Sexson's attitude was tipping point, manager says
When push came to shoving Richie Sexson out the door, his former employers say it was the way he acted off the field when kept out of the lineup on Wednesday that ultimately sealed the move.
Seattle Times staff reporter
OAKLAND, Calif. — What finally pushed Richie Sexson out of a Mariners uniform wasn't just his failures on the field.
To hear his former team tell it, a roller-coaster 3 ½-year relationship between Sexson and his "hometown" squad didn't end exclusively because he'd hit only two home runs since May 24. It didn't end because his .218 batting average was the worst of any major-leaguer with at least 250 at-bats. Or because the supposed power-hitting first baseman had a lowly .381 slugging percentage.
When push came to shoving Sexson out the door, his former employers say it was the way he acted off the field when kept out of the lineup on Wednesday that ultimately sealed the move.
"If I felt that he could handle the next couple of weeks with less playing time, I would not have agreed with the move," Mariners manager Jim Riggleman said. "But [Wednesday], his body language was such that he looked like he wasn't going to handle it at all."
Sexson, 33, was told of the move late Wednesday night at the team hotel in San Francisco. The Mariners announced it Thursday morning on a busy day in which pitcher Erik Bedard was also placed on the 15-day disabled list, retroactive to July 5, with stiffness in his left shoulder.
The team called up infielder Tug Hulett and relief pitcher Jared Wells from Class AAA Tacoma to fill the roster spots vacated by Sexson and Bedard. Hulett was acquired from Texas last winter in the Ben Broussard trade; Wells came over from San Diego in the Cha Seung Baek deal in May.
For now, the team will give Jose Vidro the bulk of playing time at first base against right-handed pitchers, and Miguel Cairo will play the position against left-handers.
Mariners interim general manager Lee Pelekoudas said the team is likely not done making moves and could do more as the July 31 trade deadline approaches. Pelekoudas said the three-run homer belted by Sexson in the series opener on Monday, followed by a double on Tuesday, did little to impact a move he'd contemplated for several days.
"We just thought it was time. When we made the managerial change here, one thing we said is, we're going to give everybody a chance to play," Pelekoudas said. "We gave Richie and others ample opportunity to produce."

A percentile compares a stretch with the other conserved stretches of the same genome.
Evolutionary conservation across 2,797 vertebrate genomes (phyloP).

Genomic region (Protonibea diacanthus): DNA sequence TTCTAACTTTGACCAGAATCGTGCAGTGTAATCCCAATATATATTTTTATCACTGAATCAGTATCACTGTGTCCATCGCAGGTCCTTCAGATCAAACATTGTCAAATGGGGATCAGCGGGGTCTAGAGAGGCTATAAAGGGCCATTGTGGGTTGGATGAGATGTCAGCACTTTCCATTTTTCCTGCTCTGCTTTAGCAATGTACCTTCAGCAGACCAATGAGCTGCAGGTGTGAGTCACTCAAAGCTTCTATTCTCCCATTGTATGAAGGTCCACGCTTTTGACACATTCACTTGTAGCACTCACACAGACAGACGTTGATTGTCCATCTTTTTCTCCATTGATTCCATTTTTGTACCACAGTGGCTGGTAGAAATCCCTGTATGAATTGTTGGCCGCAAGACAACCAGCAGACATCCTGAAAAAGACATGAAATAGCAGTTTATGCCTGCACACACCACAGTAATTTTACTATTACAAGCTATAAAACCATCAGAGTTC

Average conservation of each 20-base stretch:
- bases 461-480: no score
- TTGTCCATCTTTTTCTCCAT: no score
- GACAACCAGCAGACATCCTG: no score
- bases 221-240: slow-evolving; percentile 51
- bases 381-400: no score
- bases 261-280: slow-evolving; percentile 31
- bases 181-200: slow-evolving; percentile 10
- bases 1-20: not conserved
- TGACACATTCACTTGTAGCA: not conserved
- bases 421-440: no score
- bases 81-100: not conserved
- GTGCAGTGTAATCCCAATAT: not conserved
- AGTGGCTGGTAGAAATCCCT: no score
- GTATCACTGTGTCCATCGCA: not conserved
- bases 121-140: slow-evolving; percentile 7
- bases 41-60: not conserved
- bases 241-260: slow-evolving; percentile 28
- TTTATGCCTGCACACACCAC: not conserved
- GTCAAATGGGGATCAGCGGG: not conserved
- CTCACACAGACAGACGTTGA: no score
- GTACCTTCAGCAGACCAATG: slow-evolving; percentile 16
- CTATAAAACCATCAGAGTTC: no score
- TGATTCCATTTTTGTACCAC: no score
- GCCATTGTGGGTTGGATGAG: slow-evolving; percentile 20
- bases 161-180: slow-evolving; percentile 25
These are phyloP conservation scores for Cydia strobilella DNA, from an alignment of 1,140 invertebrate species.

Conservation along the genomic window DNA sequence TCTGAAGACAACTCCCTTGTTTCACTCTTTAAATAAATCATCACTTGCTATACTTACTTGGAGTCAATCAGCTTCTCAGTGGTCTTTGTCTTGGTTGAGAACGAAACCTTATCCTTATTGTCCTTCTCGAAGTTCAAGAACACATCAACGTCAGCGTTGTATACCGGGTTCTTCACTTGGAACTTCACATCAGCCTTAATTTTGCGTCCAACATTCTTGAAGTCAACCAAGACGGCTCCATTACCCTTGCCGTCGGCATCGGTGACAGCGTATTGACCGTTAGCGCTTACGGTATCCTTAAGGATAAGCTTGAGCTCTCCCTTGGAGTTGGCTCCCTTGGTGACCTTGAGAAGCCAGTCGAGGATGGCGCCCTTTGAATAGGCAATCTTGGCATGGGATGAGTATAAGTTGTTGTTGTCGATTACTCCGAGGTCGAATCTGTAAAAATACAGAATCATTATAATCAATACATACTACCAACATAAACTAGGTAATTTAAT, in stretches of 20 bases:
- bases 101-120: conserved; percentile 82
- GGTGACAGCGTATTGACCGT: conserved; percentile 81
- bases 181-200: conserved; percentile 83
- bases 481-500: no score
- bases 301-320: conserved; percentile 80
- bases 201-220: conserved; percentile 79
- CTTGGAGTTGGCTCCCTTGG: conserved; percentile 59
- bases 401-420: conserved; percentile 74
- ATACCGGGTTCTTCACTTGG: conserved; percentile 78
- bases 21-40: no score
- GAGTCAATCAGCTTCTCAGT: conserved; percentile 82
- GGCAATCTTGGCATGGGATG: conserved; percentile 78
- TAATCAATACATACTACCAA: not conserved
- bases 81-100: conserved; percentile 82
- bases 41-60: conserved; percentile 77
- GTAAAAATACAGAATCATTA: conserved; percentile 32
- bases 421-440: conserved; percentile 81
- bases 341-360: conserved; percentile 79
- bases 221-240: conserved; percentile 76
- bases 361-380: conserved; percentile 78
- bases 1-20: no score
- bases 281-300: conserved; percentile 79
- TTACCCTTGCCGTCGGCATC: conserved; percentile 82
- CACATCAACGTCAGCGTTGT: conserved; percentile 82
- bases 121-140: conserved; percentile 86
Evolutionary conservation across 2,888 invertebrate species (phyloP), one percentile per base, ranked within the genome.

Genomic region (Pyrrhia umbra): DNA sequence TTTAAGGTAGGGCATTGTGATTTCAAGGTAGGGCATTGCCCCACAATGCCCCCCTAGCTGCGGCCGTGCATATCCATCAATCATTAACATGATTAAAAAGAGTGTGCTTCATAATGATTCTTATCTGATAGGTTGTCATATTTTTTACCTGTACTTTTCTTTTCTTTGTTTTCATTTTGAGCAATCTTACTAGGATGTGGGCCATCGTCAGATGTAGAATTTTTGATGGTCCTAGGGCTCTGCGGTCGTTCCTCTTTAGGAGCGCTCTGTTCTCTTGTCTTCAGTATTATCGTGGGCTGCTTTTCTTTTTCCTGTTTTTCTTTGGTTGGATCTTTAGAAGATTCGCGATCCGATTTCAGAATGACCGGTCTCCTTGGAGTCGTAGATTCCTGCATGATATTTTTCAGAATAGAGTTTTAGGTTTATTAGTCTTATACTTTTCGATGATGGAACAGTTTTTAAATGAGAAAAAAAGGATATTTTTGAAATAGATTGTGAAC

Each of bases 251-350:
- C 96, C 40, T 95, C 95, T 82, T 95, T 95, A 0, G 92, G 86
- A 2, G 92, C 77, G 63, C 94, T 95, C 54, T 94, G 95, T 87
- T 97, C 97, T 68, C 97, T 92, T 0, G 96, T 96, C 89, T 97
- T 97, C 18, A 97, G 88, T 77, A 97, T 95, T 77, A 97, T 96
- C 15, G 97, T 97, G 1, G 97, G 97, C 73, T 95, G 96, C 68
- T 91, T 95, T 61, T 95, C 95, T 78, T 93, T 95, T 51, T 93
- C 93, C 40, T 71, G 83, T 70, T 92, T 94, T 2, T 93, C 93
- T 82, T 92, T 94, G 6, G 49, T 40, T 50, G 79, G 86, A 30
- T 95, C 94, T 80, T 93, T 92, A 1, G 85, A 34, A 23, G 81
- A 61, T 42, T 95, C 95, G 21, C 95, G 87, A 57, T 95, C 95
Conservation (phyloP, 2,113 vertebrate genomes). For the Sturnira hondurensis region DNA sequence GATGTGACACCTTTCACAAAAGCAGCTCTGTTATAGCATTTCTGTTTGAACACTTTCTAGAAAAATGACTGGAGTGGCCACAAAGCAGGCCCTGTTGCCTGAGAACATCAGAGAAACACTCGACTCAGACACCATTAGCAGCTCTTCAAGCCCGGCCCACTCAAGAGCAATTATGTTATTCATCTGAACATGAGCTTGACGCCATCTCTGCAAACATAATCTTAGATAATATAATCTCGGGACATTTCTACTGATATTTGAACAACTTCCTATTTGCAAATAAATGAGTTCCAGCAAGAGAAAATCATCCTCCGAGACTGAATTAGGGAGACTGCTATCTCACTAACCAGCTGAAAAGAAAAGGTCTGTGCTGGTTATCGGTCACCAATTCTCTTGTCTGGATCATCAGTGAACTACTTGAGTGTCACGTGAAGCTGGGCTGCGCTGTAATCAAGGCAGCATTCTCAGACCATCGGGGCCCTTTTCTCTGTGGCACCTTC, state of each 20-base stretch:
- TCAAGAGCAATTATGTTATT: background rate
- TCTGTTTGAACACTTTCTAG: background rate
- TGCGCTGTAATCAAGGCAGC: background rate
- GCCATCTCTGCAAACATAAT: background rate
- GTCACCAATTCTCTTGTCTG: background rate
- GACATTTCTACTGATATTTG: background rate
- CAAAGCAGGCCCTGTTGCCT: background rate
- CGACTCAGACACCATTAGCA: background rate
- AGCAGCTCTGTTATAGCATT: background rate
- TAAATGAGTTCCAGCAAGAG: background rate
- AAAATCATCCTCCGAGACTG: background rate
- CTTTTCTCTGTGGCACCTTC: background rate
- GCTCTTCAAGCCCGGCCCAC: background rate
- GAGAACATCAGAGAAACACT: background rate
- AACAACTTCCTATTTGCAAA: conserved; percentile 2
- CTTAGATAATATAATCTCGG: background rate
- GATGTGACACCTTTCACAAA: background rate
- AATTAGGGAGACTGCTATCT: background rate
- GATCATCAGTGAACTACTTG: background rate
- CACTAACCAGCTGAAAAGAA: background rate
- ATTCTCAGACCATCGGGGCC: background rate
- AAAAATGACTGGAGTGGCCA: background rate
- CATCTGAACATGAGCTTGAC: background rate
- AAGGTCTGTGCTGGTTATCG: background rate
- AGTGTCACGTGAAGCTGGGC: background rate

Sexson hit 39 home runs and added 121 runs batted in during the 2005 season, his first under a four-year, $50 million contract that enabled the native of Brush Prairie to play in his home state. He added 34 homers and 107 RBI in an up-and-down 2006 season, then plummeted to a .205 batting average, 21 homers and 63 RBI last year.
Riggleman had already decided to cut Sexson's playing time. Sexson was only going to start against left-handed pitchers.
"I think he would have given us power immediately against left-handers," Riggleman said. "[Against] right-handers, I think the power would have come eventually."
But a team that has struggled with leadership and clubhouse issues all season wasn't about to let Sexson become a distraction.
"Look, I've been managing here for 19 days," Riggleman said. "I've sat him twice and seen the same reaction both times. It wasn't going to work."
Riggleman added: "Richie is an everyday player. He's been an everyday player for a long time and he's earned the right to come to the ballpark and not to have to wonder whether he's going to be in the lineup. He needs to play, or go somewhere else where he's going to play every day."
And he was no longer going to get that in Seattle.
Riggleman likened the situation to what happened between Frank Thomas and the Toronto Blue Jays earlier this year. Thomas complained after being told his playing time would be reduced and the Blue Jays, worried about a clubhouse distraction, quickly released him.
The Mariners are on the hook for $14 million owed to Sexson for the remainder of this season, though any team picking him up after he clears waivers — the period ends next Monday — can have him for the $390,000 major-league minimum.
"The manager's got to be able to make a lineup out without feeling somebody's going to be unhappy," Riggleman said. "If we sat Willie Bloomquist and he was unhappy, we could handle it. But if one of your big boys is down in the dumps, that can take others down."
Sexson was a popular player in some clubhouse circles. He was regularly surrounded by teammates like Bloomquist, Jamie Burke and Jeremy Reed, sitting by his locker, on a sofa watching television, or at a table for a game of cards.
"He's part of the identity of the team," Riggleman said. "And when the identity of the team is sitting down, everybody wonders what the heck is going on."
Bloomquist said Sexson could look in the mirror at the end of the day and know he gave it his all.
"He had pressures a lot of us didn't have," he said, calling Sexson the best teammate he ever had. "But he showed up to play."
Sexson had worked in indoor batting cages before games with since-fired hitting coach Jeff Pentland, both last season and this year. And he worked behind the scenes on a new batting stance with Pentland's replacement, Lee Elia. The idea was for Sexson to employ a more open stance.
But he became more of a singles hitter than the power guy so desperately needed. Sexson was 27 for 94 (.287) since making the change, but only four of those hits went for extra bases.
"What he's here for is to provide power, RBIs," Pelekoudas said. "And we just didn't see that from him enough."
Geoff Baker: 206-464-8286 or firstname.lastname@example.org.
Read his daily blog at www.seattletimes.com/Mariners
Copyright © 2008 The Seattle Times Company
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